Copenhaggling

Ashby Monk

The UN climate change conference is underway in Copenhagen, and the haggling over a political agreement on how to deal with climate change has begun. Financial markets clearly have a role therein, probably in the form of a carbon market and the pricing of negative externalities. So, it is not surprising to see Norway’s SWF, the GPF-G, take up a place of some prominence in the discussions.

The GPF-G is not only one of the world’s biggest investors, but it also has an explicit ethical commitment to corporate engagement and to ensuring that the fund is not associated with companies that pose a risk to social and environmental justice.  As section 5 of the Guidelines for Management make clear:

“The Fund shall not make investments that entail an unacceptable risk that the Fund is contributing to unethical acts or omissions” including violations of humanitarian principles, human rights, gross corruption, and severe environmental damage.

So, what’s the SWF looking to achieve in Copenhagen? It is campaigning for some sort of mechanism to price externalities in financial markets, in effect taking up the position espoused by Ronald Coase. The fund noted:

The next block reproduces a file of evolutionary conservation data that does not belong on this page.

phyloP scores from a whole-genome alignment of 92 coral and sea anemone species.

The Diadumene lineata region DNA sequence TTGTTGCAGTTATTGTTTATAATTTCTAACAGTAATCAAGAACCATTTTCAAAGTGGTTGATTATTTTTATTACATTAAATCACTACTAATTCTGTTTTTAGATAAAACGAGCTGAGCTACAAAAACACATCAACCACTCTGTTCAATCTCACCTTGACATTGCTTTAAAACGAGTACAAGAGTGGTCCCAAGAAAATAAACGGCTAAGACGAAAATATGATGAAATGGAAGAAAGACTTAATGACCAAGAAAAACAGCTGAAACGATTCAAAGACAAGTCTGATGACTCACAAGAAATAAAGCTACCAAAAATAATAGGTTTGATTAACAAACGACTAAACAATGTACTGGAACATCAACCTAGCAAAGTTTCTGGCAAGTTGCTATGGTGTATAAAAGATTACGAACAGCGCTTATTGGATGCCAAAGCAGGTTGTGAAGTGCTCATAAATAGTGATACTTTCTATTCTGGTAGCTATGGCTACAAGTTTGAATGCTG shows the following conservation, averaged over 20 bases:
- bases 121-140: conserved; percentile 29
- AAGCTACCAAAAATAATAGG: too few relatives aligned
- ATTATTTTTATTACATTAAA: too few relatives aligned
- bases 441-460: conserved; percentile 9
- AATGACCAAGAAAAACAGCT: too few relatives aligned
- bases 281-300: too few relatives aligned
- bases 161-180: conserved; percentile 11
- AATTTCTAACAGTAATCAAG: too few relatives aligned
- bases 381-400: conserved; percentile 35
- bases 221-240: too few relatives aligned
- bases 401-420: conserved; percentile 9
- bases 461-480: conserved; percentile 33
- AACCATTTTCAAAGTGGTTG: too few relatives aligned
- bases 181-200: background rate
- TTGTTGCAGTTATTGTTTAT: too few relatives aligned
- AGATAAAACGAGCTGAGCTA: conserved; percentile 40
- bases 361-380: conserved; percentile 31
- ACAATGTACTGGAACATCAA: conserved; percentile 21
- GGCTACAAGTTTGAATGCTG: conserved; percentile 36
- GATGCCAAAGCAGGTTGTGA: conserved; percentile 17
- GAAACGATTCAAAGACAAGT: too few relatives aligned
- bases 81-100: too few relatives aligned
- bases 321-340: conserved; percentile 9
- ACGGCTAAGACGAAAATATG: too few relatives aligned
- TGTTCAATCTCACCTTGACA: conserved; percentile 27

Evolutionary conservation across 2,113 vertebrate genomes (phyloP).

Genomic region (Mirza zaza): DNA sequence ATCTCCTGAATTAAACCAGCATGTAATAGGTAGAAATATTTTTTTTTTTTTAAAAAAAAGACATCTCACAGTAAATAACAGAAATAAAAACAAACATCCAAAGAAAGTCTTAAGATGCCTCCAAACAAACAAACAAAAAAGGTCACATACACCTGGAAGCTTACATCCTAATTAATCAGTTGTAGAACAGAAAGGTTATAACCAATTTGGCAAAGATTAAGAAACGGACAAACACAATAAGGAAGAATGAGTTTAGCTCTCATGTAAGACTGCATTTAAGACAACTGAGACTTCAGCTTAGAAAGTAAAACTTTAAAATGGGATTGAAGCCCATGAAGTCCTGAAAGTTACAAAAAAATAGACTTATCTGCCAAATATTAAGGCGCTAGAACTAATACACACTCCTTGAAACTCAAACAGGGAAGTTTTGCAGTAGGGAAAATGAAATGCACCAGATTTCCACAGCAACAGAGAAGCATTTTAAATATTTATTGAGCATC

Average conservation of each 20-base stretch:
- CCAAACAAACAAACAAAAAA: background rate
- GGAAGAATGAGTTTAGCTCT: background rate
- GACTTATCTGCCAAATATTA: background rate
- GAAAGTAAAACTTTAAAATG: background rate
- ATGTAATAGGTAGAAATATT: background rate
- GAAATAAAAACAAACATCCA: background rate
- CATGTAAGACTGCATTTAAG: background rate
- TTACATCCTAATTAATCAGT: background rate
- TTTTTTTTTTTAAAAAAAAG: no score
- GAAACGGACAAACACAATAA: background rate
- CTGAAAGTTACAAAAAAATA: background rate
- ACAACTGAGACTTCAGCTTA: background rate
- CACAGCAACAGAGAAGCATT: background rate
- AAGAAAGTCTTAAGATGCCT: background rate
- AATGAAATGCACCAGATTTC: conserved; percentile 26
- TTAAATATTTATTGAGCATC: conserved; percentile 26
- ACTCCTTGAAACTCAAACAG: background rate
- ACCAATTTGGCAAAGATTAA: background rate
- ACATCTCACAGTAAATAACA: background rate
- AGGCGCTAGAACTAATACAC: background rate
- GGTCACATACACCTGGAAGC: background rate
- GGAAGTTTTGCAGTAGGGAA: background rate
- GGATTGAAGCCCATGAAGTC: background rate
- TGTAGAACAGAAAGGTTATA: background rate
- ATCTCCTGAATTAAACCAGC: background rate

“We are stuck with a global financial system that doesn’t internalise the externalities, such as setting an effective price on greenhouse gases.”

Additionally, the fund came to announce some of its own policies on the environment. This will raise awareness about it’s ongoing role in the fight against global warming (which in turn solidifies its domestic legitimacy).

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About

This website is a project of Professor Gordon L. Clark and Dr. Ashby Monk of the School of Geography and the Environment at the University of Oxford. Their research on sovereign wealth funds is funded by the Leverhulme Trust and The Rotman International Centre for Pension Management.

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